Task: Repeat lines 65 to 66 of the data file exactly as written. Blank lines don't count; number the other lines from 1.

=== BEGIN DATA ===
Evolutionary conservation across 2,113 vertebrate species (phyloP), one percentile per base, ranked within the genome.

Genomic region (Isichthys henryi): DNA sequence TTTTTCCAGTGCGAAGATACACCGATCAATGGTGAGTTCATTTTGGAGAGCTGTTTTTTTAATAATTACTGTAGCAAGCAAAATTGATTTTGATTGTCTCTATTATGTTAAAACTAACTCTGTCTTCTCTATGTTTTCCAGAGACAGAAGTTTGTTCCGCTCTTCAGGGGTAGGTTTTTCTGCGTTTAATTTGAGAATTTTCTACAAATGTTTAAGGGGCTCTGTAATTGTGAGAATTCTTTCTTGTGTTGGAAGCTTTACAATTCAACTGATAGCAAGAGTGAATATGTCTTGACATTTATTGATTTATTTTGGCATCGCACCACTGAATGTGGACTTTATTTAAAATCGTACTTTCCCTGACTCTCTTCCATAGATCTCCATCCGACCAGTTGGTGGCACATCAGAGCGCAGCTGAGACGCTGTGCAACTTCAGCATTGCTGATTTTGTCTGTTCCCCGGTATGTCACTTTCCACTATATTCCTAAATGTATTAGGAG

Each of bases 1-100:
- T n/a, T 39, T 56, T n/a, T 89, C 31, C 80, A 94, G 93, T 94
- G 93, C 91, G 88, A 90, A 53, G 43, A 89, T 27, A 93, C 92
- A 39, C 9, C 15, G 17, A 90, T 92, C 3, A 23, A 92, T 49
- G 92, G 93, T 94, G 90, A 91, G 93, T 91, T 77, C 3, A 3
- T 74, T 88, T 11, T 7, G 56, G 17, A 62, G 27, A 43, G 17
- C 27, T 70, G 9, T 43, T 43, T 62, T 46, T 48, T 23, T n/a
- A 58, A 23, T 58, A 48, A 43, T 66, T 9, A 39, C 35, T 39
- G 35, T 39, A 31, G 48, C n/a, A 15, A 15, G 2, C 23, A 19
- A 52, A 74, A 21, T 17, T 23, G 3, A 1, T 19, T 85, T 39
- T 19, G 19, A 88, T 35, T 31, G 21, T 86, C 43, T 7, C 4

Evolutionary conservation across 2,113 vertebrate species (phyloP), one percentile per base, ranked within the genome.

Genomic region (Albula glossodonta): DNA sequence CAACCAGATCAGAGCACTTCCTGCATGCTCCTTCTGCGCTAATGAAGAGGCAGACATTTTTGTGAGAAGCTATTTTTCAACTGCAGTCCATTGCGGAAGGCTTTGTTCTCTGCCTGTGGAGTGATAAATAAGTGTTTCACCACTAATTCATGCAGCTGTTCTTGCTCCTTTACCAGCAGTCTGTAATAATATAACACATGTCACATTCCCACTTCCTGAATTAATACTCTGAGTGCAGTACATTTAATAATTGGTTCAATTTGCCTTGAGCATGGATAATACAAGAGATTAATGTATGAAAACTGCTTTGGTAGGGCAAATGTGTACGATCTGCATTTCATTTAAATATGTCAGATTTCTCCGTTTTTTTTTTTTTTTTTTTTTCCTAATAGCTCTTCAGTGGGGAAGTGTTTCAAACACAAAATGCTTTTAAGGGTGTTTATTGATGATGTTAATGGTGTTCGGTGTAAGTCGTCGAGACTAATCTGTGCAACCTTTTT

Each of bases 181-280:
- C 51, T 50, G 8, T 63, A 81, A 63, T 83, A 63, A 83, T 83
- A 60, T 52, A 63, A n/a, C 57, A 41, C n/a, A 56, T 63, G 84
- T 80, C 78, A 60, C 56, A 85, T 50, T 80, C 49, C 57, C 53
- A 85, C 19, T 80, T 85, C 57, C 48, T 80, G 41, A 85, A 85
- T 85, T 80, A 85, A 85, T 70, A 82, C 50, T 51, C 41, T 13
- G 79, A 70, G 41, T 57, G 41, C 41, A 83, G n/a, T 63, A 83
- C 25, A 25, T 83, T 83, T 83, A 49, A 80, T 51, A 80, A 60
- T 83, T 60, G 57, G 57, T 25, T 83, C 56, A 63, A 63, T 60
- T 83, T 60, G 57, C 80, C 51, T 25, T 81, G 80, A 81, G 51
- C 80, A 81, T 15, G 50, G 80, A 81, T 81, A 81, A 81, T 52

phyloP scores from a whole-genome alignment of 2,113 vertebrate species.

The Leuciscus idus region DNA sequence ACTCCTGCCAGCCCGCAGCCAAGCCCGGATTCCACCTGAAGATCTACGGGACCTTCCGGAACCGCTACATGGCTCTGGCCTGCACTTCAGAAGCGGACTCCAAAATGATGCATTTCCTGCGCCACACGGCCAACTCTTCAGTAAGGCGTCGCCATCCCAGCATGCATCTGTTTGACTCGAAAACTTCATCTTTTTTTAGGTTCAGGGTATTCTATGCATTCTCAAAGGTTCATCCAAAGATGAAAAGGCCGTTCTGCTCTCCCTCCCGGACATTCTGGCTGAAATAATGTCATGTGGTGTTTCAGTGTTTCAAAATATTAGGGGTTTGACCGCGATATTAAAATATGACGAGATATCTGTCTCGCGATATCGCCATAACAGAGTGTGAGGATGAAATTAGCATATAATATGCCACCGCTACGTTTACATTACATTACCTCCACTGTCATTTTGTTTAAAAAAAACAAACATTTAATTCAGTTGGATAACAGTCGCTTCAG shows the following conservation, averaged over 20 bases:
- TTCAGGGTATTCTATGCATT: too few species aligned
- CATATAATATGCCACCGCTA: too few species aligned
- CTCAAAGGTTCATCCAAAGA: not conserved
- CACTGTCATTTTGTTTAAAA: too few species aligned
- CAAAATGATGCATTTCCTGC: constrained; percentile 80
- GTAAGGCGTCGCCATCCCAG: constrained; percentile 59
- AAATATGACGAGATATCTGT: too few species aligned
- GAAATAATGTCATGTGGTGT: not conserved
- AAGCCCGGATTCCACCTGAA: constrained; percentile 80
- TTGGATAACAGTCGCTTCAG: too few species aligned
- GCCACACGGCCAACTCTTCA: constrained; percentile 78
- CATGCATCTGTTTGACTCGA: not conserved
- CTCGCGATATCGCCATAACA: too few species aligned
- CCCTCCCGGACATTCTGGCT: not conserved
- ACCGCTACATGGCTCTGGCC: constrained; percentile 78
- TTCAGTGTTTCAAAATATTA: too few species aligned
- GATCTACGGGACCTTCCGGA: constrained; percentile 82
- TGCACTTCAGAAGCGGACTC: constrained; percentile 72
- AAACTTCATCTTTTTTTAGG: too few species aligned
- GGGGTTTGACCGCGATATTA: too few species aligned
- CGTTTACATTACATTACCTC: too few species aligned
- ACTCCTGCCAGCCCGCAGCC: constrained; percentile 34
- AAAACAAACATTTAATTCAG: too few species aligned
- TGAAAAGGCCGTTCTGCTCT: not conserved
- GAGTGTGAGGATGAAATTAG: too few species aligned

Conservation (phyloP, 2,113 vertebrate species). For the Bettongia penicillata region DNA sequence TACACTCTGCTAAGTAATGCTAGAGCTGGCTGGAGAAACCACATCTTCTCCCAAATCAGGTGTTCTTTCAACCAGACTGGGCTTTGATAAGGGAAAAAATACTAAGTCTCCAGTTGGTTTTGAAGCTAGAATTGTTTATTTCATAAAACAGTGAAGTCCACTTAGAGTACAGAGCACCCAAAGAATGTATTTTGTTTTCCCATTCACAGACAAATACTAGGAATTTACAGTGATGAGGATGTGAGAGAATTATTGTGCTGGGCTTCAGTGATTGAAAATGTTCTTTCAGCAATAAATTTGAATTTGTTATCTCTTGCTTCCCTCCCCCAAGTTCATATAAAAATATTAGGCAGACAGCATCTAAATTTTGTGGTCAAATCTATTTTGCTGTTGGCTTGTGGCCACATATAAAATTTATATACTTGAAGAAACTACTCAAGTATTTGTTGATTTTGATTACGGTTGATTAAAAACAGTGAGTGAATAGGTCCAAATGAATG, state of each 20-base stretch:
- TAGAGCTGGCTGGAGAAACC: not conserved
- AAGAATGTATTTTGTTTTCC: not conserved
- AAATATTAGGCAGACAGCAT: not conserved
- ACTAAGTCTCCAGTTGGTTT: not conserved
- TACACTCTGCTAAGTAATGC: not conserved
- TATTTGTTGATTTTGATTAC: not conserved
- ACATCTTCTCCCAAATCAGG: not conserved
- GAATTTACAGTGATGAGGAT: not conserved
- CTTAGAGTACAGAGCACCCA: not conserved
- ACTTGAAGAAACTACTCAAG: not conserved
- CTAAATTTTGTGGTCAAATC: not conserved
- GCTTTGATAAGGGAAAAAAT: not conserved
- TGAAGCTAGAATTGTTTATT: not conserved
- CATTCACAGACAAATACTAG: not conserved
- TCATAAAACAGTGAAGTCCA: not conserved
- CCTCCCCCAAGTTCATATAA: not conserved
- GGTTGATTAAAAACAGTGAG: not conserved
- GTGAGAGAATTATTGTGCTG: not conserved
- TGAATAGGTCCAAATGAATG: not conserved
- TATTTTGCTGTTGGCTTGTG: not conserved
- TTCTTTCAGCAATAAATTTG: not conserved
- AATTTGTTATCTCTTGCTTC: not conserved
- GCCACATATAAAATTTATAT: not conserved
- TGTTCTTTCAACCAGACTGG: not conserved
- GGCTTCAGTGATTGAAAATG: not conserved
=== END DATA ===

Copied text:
- CTAAATTTTGTGGTCAAATC: not conserved
- GCTTTGATAAGGGAAAAAAT: not conserved